Eman al-Obeidy was introduced to audiences worldwide in late March when she burst into a Tripoli hotel, screaming to international journalists staying there that she had been held against her will for two days and raped by soldiers working for Libyan leader Moammar Gadhafi. Since then, she has become a voice of a movement against Gadhafi's four-decade rule as his opponents continue to battle his supporters in a bloody civil war. Facebook pages and Twitter feeds from around the world have continually paid tribute to al-Obeidy and made her a rallying cry for revolution. Her story has also prompted worldwide discussion about rape as a weapon of war.
CNN has constantly covered developments in her story, which has taken many turns in the past few weeks. After she was dragged away from the hotel, Libyan officials promised that al-Obeidy would be treated at a hospital and released, but her family members said they had not heard from her. Her mother vowed to stand behind her, and a concerned cousin told CNN shortly after the hotel incident that al-Obeidy hailed from an opposition stronghold. The cousin said that on the video, al-Obeidy didn't "look like herself" and that she was afraid of what Gadhafi's people would do to her.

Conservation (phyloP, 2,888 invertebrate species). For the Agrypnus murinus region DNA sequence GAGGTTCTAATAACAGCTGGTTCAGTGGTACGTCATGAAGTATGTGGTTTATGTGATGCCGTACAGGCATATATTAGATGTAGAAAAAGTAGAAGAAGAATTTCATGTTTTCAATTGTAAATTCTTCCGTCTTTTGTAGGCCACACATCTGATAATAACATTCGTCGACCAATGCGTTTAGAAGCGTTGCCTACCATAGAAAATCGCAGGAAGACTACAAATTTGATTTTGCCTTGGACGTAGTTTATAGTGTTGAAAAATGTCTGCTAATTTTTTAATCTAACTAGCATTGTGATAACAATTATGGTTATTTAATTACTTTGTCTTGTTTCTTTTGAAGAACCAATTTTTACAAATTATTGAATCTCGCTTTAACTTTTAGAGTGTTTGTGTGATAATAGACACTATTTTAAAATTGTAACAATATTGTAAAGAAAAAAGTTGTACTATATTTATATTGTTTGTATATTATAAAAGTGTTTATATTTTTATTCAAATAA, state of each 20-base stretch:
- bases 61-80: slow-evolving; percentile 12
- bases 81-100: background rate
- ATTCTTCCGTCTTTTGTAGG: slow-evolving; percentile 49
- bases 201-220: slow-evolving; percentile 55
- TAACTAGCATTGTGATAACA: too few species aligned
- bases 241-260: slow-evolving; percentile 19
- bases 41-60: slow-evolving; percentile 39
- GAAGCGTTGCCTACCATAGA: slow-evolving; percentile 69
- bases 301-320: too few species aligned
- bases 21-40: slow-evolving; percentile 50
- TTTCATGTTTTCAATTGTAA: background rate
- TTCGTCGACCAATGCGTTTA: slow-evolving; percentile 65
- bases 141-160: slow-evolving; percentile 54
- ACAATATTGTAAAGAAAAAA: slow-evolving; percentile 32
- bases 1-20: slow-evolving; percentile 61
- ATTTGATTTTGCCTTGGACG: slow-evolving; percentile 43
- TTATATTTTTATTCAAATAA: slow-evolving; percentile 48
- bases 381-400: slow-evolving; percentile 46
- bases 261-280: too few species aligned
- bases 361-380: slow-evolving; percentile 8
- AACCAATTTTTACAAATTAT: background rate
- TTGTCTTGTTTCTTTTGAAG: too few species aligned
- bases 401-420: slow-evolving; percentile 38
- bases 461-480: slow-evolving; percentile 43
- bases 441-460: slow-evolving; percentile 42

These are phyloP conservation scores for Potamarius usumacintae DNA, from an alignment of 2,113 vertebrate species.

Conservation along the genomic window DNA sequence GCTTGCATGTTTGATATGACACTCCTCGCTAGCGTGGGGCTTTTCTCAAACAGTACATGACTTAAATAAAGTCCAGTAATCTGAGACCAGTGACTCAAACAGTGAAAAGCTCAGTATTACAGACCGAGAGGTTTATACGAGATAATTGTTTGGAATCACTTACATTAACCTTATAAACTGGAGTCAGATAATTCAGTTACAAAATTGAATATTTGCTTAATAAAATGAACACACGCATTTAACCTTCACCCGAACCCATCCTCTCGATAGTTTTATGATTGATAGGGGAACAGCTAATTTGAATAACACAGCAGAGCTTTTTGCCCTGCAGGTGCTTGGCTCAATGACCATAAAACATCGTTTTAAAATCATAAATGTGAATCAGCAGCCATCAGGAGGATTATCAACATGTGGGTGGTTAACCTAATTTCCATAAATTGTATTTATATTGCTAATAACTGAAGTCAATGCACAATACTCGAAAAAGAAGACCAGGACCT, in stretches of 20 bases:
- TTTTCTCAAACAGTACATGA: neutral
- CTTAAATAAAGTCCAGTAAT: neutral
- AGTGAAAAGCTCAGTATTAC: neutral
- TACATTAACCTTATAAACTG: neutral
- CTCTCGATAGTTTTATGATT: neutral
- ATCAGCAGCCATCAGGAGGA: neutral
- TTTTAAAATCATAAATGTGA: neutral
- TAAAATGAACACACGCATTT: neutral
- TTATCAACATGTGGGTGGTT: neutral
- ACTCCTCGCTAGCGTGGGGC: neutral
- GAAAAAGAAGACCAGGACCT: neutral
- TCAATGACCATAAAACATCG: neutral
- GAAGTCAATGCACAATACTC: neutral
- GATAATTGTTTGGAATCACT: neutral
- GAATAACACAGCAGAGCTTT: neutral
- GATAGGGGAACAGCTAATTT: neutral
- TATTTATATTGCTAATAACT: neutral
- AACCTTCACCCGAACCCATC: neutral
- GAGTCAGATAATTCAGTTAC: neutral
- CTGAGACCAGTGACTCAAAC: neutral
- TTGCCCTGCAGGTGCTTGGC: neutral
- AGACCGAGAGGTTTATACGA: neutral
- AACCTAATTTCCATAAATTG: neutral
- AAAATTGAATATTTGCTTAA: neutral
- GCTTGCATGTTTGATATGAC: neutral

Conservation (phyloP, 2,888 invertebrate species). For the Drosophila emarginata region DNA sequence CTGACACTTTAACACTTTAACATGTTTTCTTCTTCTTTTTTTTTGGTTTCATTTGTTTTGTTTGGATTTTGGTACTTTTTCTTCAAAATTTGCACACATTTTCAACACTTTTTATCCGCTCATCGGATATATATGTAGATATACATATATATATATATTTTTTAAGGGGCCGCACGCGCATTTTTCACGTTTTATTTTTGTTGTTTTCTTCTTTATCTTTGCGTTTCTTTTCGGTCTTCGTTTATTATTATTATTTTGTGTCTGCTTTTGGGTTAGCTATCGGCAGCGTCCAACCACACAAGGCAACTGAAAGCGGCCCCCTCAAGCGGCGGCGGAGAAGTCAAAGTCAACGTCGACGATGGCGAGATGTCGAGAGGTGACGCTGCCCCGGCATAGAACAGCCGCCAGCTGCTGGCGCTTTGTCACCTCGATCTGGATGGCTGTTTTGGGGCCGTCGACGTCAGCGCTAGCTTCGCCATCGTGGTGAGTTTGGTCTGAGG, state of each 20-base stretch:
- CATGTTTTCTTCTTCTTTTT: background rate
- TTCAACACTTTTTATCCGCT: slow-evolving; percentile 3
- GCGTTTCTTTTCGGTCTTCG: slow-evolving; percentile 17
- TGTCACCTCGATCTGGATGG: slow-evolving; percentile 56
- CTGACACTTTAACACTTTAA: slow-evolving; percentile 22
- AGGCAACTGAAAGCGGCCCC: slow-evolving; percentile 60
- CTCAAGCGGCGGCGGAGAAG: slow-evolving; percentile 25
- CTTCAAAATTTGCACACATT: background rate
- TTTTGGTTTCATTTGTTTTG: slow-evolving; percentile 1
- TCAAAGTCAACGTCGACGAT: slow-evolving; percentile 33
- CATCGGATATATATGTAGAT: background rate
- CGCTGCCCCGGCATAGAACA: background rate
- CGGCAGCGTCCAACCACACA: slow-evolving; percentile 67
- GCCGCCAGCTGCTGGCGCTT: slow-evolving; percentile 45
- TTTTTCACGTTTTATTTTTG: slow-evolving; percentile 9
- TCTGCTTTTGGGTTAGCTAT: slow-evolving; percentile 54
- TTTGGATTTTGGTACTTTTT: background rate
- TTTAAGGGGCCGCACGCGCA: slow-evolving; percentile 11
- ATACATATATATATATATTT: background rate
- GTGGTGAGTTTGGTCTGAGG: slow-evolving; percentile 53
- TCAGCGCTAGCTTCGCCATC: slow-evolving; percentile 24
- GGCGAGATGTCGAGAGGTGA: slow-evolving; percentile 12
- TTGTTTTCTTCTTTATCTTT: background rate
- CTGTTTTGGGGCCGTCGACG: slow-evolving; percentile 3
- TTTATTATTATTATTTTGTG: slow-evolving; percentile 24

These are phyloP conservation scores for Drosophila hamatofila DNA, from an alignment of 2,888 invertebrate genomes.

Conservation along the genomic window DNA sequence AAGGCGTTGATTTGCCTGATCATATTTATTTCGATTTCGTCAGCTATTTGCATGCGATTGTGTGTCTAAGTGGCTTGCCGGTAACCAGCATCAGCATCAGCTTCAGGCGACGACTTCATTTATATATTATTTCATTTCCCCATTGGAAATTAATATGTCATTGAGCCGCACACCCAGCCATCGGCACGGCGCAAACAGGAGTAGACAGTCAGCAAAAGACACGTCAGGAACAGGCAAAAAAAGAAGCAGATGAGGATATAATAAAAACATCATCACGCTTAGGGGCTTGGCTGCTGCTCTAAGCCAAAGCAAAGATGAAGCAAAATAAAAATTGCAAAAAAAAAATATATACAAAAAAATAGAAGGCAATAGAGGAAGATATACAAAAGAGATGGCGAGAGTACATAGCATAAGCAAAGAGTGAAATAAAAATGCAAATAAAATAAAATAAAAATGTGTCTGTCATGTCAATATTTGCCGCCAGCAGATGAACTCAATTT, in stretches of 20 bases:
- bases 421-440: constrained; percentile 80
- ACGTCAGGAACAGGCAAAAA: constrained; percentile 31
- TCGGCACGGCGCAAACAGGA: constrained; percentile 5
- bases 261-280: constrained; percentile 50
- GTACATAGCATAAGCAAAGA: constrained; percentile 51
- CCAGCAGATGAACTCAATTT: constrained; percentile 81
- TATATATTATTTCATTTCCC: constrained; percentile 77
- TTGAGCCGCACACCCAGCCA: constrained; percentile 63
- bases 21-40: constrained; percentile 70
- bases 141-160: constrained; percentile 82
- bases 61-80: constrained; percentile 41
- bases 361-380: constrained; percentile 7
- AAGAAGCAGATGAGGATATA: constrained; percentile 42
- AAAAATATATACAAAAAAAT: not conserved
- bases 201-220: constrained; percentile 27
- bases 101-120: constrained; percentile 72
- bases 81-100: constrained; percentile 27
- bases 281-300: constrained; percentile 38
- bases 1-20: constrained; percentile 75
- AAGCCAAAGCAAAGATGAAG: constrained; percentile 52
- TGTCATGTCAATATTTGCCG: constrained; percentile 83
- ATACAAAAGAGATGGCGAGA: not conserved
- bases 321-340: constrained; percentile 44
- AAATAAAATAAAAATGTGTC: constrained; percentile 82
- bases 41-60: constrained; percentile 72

Though the Libyan government asked CNN not to talk to al-Obeidy, correspondent Nic Robertson was able to sit down with her April 7 for her first on-air interview. She described being kidnapped by drunken men, taken to a residence, tortured, raped, beaten and tied up. She said the men sodomized her with their weapons and poured alcohol into her eyes. Instead of being horrified that this happened, many Libyans criticized her for shaming herself by showing her bruised wrists and legs to the journalists at the hotel. Al-Obeidy was undeterred. "Let the world know what's happening" in Libya, she told Robertson.
This week, al-Obeidy told Anderson Cooper that she fears for her life and has not been allowed, as Gadhafi's son promised her, to leave Tripoli and return to her home in the east. Prosecutors who are supposed to help her are refusing to talk with her, she said. She even saw one of her attackers on the street last week during a rare occasion when she had the courage to go outside. "He was not scared, meaning he knows he will not be detained," she told Cooper.
At that moment, she said, she felt overwhelmed. "There was pain and fear because he was circling ... meaning he could confront me at any moment and kill me."
The man is a relative of a public official in Gadhafi's circle, she said. "They are in a war, so they need all the members of the family to be united."